Nepal Capital Faces Peril of Bird Flu

NEPAL - After the confirmation of bird flu avian influenza in a farm in the Nepali capital Kathmandu, the alert level among the residents of Kathmandu has been elevated.
calendar icon 21 March 2012
clock icon 4 minute read

More than 15,160 chickens died of avian influenza in the past two weeks in the farm which was later confirmed by the Animal Health Directorate.

The area has been declared as crisis zone and works like disinfecting and dumping the chicken feed has already been carried out.

Talking to Xinhua, director of directorate of National Animal Health Ram Krishna Khatiwada said that preventive measures have been adopted to check the bird flu while the area would be kept under high alert.

Meanwhile, the confirmation of bird flu in the capital has risen concerns among people of every walk of life. Chicken consumption has decreased and people in poultry farms although more cautious have been fearing that their poultry may also be struck with the deadly virus.

Ram Prasad Risal, who owns a small poultry farm in the Bagdole of Kathmandu told Xinhua that he feared that his chicken would conquer the virus. Risal owns a few hundred chickens in his farm and it is his prominent way of earning his daily bread and butter.

"There is a lot of investment in the farm. I earn a living by selling eggs and chicken. If the disaster occurs, all my investment will go in waste and I will be financially devastated," Mr Risal said.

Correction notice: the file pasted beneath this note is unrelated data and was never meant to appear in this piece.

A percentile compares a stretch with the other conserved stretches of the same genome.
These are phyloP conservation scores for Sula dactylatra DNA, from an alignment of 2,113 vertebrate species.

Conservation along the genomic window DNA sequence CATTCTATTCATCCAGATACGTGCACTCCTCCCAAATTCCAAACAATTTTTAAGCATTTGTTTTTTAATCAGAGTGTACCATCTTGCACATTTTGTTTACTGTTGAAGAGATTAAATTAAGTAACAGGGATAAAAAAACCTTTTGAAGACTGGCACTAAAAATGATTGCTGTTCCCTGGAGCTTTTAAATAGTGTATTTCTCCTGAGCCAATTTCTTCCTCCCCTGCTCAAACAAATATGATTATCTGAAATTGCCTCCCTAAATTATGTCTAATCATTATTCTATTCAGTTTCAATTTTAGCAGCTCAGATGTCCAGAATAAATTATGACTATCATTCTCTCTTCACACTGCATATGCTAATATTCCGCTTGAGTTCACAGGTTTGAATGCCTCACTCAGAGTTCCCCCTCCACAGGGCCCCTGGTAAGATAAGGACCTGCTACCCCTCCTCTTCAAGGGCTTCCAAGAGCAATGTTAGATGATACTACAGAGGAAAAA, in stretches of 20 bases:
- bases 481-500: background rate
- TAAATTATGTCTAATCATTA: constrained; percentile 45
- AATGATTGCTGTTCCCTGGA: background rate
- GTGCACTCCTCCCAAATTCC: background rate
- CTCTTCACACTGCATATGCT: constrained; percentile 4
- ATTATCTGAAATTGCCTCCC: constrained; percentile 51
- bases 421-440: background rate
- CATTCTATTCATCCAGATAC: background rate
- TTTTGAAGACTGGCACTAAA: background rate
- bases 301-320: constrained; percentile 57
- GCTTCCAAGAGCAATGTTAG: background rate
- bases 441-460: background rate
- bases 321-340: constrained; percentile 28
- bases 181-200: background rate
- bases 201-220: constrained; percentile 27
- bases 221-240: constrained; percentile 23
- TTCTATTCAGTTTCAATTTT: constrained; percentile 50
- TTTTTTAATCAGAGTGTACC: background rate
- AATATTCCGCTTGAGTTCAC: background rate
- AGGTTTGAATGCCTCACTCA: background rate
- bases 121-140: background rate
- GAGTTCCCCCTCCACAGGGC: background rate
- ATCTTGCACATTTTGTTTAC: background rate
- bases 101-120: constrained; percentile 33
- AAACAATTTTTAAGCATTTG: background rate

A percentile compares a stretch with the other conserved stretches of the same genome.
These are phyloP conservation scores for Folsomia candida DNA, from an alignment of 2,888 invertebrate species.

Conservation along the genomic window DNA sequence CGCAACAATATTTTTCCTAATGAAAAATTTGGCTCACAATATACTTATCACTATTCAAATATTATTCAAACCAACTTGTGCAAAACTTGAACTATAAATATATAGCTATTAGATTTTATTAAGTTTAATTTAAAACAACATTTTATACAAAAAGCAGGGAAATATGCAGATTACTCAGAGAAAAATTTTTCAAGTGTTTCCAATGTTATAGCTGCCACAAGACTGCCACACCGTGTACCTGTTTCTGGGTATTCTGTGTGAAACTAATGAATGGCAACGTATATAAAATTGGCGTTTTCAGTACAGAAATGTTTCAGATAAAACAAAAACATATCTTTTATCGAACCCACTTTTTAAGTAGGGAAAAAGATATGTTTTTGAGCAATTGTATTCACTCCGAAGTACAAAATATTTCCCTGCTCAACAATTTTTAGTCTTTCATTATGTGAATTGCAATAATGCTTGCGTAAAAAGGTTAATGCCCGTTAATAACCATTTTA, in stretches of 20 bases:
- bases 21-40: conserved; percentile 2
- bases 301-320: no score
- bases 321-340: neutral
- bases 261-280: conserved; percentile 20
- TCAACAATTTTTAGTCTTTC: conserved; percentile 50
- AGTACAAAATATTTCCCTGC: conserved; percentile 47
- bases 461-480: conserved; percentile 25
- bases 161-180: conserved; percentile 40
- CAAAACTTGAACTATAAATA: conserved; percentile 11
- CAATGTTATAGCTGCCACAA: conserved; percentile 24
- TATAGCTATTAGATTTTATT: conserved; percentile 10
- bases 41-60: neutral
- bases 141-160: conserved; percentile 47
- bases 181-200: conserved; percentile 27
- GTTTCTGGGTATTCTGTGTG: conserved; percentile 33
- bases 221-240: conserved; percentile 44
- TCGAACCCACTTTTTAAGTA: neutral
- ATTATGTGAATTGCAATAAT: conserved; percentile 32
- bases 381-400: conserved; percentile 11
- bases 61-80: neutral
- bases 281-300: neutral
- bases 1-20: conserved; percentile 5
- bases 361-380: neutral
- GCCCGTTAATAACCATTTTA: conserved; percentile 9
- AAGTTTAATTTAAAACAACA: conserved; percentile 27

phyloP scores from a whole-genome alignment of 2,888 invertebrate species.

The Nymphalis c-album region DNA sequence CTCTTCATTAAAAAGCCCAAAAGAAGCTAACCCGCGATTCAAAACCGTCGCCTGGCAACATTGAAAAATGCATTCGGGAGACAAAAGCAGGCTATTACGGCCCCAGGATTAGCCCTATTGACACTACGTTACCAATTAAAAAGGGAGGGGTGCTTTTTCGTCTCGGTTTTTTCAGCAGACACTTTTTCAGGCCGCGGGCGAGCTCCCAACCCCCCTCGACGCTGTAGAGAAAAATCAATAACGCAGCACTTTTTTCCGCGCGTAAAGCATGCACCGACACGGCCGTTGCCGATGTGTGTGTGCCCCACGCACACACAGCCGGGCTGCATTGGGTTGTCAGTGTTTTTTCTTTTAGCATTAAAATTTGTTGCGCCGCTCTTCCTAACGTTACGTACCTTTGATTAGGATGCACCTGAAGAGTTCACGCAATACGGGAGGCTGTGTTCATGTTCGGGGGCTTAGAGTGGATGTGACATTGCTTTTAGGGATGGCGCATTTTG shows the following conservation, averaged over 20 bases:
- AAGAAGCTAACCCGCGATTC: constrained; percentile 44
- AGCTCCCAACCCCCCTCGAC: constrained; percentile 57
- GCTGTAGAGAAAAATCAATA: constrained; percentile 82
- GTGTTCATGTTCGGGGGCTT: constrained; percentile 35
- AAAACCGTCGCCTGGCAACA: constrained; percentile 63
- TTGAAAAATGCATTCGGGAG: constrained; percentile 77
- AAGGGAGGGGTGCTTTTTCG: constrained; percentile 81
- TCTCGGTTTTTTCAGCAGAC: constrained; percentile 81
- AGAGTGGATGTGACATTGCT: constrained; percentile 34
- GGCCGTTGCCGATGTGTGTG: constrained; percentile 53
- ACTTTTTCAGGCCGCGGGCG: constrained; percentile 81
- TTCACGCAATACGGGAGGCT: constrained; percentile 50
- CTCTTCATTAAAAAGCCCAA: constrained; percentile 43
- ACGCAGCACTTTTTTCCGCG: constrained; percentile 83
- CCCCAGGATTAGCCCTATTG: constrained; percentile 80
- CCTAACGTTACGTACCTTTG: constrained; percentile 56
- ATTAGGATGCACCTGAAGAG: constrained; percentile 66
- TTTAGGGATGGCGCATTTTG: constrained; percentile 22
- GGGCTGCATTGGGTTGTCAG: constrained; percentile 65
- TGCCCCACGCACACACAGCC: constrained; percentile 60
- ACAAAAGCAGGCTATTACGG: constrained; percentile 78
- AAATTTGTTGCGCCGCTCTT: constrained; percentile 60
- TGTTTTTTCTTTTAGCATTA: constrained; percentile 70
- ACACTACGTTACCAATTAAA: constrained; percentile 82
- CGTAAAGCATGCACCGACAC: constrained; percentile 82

Although bird flu has been traced in Kathmandu, it is yet to confirm whether the bird flu is prominently existing in the capital because the chicken that are available in the poultry farms in capital are usually supplied by the farms outside the valley.

Earlier this month the bird flu had been confirmed at a poultry firm in Pharphing, Kathmandu.

Likewise, on 12 March, the government had declared five village development committees of Jhapa district and Sunsari district in eastern Nepal as bird flu affected zone.

Prior to that, the strains were also confirmed in Bhaktapur of the capital.

China's Tibet Autonomous Region has also been placed into a state of alert after Nepal reported an outbreak of bird flu.

More and more cases of bird flu have been repeatedly found in different parts of the capital though the government had declared Nepal as the bird flu free country on 13 July last year.

Similarly, of February this year, the parliamentary Committee on Natural Resources and Means had urged the government to take special and immediate measures into eradicating the disease and provide more funds and actions.

Meanwhile several campaigns have been launched in audio and visual media regarding ways to prevent transfer of bird flu among humans and reduce the fear and menace among the general public.

The campaigns direct that hands and food should be thoroughly washed, cleaned and cooked well before consumption.

Sales of chicken and ducks has reduced by a large percentage while the prices of other meat items like mutton, beef and pork have increased.

So far no reports of availability of the virus in human or human deaths have been reported in the Nepal after the series of outbreak in Nepal.

According to World Health Organization (WHO) less than 600 cases of H5N1 influenza A infection have been reported in humans.

Since 2003, the H5N1 strain has infected 573 people and killed 336, notably in Indonesia, Egypt, China, Cambodia and Indonesia, according to WHO figures from 2003-2011.

The WHO says the primary risk factor for human infection with the avian virus appears to be direct or indirect exposure to infected live or dead animals, or contaminated environments.

However experts fear the bird flu virus could mutate into a form easily transmissible between humans and with potential to kill millions in a pandemic.

Further Reading

- You can visit the Avian Flu page by clicking here.
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